Reaching the peak of the HR data science pyramid
Where is your organisation on the HR data science pyramid? And what can you gain by climbing higher?
A few years ago, I was in a project meeting with the head of HR at a global corporation. He said to me: "The reason we're doing this project is that I don't know how many people we employ, and I don't know how much they earn."
If that sounds familiar, you're far from alone. This situation is surprisingly common in large organisations, many of which struggle with their use of data.
At the other end of the scale are organisations like HSBC, with which we've been working for several years. HSBC wants its HR operation to become truly data-driven, with analytics embedded as part of its everyday business operations.
Achieving this aspiration will enable line managers to call up key HR insights using natural, everyday language. It wants to gain the best possible information and AI-driven predictions to make better decisions.
Use cases in HR that add serious value
The results of this kind of work would help you answer many business-critical HR questions better. Questions such as:
- What percentage of my people are likely to leave in the next 12 months?
- What are the key reasons for leaving given by employees in exit interviews?
- What are the key features of the CVs of our top performers?
It also allows organisations to answer much more robustly and effectively the question of 'What works?'. Here are a few examples:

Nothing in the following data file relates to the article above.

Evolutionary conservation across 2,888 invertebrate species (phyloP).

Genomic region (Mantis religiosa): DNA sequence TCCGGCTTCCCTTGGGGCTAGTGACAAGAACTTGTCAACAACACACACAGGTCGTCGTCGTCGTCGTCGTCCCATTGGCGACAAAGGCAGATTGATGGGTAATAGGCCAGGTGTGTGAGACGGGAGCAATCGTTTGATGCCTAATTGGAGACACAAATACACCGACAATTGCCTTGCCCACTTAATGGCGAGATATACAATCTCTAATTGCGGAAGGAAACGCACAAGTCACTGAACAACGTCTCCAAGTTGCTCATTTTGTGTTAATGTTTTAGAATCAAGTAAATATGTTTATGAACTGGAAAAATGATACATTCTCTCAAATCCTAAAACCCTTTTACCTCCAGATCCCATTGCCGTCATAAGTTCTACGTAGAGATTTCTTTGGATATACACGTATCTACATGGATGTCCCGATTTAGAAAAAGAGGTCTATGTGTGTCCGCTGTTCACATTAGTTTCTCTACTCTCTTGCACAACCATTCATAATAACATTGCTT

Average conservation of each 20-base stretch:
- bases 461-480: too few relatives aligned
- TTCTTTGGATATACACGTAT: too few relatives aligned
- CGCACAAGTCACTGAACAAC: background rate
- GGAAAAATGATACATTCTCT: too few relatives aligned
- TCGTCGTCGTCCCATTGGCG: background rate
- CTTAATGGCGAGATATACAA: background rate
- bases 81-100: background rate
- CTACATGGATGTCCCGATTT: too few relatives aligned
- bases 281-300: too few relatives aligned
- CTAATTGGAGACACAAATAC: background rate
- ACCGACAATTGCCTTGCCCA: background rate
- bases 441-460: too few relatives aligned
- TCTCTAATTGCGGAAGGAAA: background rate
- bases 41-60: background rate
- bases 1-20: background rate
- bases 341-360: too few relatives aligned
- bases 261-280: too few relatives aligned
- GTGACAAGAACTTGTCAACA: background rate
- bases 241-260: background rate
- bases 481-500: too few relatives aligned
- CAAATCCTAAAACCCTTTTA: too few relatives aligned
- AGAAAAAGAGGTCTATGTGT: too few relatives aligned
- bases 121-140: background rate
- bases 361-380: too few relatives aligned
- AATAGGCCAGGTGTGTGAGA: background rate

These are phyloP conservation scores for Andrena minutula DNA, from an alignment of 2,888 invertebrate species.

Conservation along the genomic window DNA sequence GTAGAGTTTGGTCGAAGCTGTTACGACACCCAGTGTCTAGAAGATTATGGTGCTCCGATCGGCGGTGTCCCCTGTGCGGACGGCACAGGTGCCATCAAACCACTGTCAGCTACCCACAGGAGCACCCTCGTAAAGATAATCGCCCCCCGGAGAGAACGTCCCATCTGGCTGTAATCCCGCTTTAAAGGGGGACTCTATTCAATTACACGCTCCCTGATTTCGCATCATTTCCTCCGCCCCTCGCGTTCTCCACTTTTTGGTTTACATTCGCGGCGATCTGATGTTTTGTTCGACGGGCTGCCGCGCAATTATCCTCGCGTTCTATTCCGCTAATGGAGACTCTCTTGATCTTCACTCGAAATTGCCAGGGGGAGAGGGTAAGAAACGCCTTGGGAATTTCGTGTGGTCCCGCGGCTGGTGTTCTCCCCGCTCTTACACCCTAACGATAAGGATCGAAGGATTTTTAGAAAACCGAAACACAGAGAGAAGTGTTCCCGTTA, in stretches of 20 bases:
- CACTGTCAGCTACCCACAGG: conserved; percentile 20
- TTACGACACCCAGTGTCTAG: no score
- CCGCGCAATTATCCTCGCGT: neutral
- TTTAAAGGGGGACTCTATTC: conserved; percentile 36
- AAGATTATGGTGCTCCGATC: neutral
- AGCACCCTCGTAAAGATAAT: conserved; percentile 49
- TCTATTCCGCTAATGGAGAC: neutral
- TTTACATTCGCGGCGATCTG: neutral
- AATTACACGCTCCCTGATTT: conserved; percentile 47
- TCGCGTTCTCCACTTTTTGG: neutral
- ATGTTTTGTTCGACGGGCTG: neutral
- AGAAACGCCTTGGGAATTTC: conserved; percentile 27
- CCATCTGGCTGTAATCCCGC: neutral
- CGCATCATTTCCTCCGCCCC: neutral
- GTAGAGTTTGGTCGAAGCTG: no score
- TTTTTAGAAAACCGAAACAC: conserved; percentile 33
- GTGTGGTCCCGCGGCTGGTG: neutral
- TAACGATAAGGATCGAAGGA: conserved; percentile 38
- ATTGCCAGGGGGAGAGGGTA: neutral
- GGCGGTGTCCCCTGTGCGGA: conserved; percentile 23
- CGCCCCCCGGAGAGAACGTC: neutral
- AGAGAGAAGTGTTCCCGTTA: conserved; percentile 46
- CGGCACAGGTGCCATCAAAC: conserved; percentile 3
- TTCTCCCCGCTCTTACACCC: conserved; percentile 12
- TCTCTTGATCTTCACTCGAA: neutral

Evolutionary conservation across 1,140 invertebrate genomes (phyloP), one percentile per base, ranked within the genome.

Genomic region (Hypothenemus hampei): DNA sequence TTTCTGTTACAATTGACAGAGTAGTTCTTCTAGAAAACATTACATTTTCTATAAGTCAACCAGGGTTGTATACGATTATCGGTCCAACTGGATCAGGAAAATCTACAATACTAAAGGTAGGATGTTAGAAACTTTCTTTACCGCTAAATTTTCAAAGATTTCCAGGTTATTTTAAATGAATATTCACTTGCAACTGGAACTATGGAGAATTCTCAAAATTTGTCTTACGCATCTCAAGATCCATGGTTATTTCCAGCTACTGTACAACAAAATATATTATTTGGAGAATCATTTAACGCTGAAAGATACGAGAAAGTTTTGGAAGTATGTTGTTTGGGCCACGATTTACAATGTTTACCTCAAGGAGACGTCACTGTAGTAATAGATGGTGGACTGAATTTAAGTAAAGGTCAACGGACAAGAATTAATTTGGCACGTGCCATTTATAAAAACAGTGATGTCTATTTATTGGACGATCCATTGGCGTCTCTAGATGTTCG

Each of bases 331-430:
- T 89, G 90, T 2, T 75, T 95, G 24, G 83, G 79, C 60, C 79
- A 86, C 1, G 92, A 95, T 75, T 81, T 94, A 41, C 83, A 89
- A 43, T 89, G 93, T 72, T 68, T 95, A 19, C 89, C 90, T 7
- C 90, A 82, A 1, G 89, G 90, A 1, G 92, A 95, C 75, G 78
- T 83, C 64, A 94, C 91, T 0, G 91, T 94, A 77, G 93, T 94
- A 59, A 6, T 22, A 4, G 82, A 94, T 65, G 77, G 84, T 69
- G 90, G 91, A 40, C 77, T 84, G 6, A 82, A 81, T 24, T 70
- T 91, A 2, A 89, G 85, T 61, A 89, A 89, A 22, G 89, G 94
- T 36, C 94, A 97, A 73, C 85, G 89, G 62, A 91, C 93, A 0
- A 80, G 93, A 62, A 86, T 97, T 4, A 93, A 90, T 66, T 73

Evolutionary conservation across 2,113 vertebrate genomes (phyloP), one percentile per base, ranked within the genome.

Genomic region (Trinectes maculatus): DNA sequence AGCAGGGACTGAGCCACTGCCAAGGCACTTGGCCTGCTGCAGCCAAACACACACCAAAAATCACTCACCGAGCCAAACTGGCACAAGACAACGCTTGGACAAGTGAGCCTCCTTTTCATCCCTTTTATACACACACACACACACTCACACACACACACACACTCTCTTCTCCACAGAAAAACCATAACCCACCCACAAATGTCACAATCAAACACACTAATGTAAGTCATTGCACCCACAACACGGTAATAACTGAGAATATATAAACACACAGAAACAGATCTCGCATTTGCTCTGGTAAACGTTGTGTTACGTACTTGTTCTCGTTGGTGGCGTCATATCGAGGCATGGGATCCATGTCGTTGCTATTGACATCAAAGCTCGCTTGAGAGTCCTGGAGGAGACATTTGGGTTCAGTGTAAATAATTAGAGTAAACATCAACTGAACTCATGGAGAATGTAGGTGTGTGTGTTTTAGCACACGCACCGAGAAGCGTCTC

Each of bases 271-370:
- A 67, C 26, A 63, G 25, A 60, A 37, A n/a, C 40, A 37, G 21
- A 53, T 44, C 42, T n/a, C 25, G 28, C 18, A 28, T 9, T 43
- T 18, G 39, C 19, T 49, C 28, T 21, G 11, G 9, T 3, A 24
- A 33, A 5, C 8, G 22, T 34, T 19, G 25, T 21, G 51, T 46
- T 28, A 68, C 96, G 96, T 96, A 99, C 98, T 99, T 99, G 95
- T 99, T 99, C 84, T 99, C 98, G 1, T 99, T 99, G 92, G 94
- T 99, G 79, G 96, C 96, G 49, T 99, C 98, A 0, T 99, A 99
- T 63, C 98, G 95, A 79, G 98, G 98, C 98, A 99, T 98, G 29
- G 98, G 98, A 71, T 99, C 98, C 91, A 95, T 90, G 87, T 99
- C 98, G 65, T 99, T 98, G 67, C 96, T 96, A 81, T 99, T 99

- Pay reviews. Do pay rises work to improve performance or retention? Which types of employees respond best to monetary rewards? Which responds better to something else?
- Retention. How do you spot employees or categories of employees at high risk of going, leaving you with tricky gaps to fill? What indicators best identify a risk of leaving? Machine learning can bring a whole new dimension to this by finding indicators in text data (say employee survey responses) and structured numeric data (such as a satisfaction score).
- Recruitment. What does a candidate likely to perform very well in the long term look like? Of course, this too will need human input: an HR manager or line manager will have to give feedback after six months or a year on whether the hire was a success or not.
- Learning and Development. If an employee is struggling, what does the evidence suggest is most likely to bring about better performance?
- Costs of rehire. Predicting the likely financial costs of losing a high-value employee. These are often much greater than might meet the eye. As well as recruitment expenses, there are costs that come with training and productivity loss as new people bed in.
HR Data Science Pyramid
These examples show the power of reaching the top of a 4 -tiered structure that we call the HR Data Science Pyramid. Getting to the peak of the pyramid can be transformative. At the level of employee retention alone, we know it costs more than £30,000 to replace one person who leaves. There is huge value for early adopters here.
Level 1: Working towards a data foundation
HR operating at this level do not collect or collate data in a systematic way. They don't use analytics and make the vast majority of business decisions using human intuition, hunches and gut feel.
Even if HR databases are used, the lack of systematic data processes can result in disparate business units structuring their data in different ways or using different terminology to describe the same thing. This can be a common problem even in larger organisations, where mergers and acquisitions may have left a firm with a legacy of different and incompatible HR systems.
As a result, it may not be possible to get reliable numbers for queries like headcount and payroll costs. Getting these numbers might be tricky, involving various inputs for disparate business units. There is often a significant lag-time in the data being reported.